Our concept of co-funded, non-profit investigative journalism has proved itself since our launch in April 2010. Our relationship with M&G Media (publisher of the Mail & Guardian) has lent us a reputable primary publisher and baseline funding, while donor funding has enabled us to improve our investigative practice and extend our skills transfer activities and information rights advocacy.
Our staff are amaBhungane, isiZulu for the Dung Beetles.
Investigative journalism helps to promote open, accountable and just democracy by exposing wrongdoing and holding power to account. However, investigative journalism faces internal threats (resource constraints in a commercial and changing media environment) and external threats (restrictive laws, policies and practices).
Investigative journalism is an expensive, risky investment. It needs time and resources to succeed; to uncover facts beyond the apparent; to hold the powerful to account.
In a purely commercial environment, investigative journalism often struggles to compete with instantly gratifying, fast-food journalism - the kind that sells papers today but wraps fish tomorrow.
Non-profit, donor funded models represent an alternative which has already gained ground in the Americas, Europe, Asia and parts of Africa. Adequate funding without a profit motive helps to ensure that the public interest in the exposure of wrongdoing is served.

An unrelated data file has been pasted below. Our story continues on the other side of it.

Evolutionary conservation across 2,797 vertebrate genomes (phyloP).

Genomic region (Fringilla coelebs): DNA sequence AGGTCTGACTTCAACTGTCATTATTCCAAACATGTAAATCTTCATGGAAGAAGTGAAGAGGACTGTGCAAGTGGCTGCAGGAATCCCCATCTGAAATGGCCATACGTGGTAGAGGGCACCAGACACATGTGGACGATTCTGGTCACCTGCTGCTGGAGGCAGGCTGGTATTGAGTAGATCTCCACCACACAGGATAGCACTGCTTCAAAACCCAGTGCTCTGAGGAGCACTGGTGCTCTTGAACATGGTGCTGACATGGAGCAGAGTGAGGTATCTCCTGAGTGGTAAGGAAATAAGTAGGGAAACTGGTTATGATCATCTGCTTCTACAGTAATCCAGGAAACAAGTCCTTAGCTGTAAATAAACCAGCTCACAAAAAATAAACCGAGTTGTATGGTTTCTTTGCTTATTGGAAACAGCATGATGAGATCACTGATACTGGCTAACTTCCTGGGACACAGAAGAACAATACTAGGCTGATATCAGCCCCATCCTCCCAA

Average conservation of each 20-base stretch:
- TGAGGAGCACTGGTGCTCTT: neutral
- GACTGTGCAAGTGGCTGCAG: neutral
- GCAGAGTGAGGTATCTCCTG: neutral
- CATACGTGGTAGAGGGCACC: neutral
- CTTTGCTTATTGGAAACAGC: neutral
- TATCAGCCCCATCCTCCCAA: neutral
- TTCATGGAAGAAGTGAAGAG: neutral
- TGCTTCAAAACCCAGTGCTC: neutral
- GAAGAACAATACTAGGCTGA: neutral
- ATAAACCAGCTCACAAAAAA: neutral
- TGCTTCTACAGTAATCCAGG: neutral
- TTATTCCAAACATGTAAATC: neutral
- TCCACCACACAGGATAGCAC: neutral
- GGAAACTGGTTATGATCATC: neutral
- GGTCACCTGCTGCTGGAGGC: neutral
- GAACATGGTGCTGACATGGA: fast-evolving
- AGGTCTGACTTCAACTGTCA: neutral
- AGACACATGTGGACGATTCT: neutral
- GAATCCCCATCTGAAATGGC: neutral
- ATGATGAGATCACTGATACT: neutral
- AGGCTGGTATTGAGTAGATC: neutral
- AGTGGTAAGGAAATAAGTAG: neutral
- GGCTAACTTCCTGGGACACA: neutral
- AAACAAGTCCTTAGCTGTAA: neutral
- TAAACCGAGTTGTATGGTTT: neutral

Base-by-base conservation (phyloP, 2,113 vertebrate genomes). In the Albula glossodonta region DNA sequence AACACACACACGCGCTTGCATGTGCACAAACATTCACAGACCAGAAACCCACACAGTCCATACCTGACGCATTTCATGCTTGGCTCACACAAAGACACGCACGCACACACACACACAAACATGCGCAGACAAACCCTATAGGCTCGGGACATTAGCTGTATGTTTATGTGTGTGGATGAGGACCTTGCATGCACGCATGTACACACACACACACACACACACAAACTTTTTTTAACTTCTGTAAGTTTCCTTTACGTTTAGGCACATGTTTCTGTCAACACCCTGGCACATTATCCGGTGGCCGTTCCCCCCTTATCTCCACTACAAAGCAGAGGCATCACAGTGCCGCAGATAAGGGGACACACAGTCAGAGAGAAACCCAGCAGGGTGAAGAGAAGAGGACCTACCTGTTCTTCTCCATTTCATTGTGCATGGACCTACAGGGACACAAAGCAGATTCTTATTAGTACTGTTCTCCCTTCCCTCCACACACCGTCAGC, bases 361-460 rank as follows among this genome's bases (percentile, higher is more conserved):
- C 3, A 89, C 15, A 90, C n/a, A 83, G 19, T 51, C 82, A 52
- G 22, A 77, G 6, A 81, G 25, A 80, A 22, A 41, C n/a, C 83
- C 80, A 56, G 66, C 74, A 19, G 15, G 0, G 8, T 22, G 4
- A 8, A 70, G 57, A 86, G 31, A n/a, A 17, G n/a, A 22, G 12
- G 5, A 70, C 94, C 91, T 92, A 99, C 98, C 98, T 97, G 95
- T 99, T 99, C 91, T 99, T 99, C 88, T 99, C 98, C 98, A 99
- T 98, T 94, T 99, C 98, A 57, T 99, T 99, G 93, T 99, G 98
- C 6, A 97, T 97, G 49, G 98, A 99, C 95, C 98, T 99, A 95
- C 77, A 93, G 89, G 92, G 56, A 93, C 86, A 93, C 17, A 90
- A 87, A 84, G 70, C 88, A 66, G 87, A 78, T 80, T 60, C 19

Relationship with funders
M&G Media remains our baseline funder and primary publisher. This means we have funding sustainability and a reputable outlet through which to reach and serve the public. Outside funders enhance our capacity to fulfill our mandate.
To enhance our financial sustainability but shield us from undue influence, the centre will seek donations from a multiplicity of funders over time, and generally not accept government or corporate funding or funding for specific stories.
Legal status, mandate and governance
The centre is registered in South Africa as a non-profit company. Our mandate is expressed as follows:
The Object of the Company is to promote open, accountable and just democracy, and a free press capable and worthy of performing this duty. To do so, the Company will develop investigative journalism in the public interest, inter alia by engaging in its best practice, by transferring investigative skills to other journalists, and by helping to secure the information rights investigative journalists need to do their work.
Sam Sole and Stefaans Brümmer, veteran investigative jouranalists, are the centre's joint managing partners. They answer to a board of directors consisting of:
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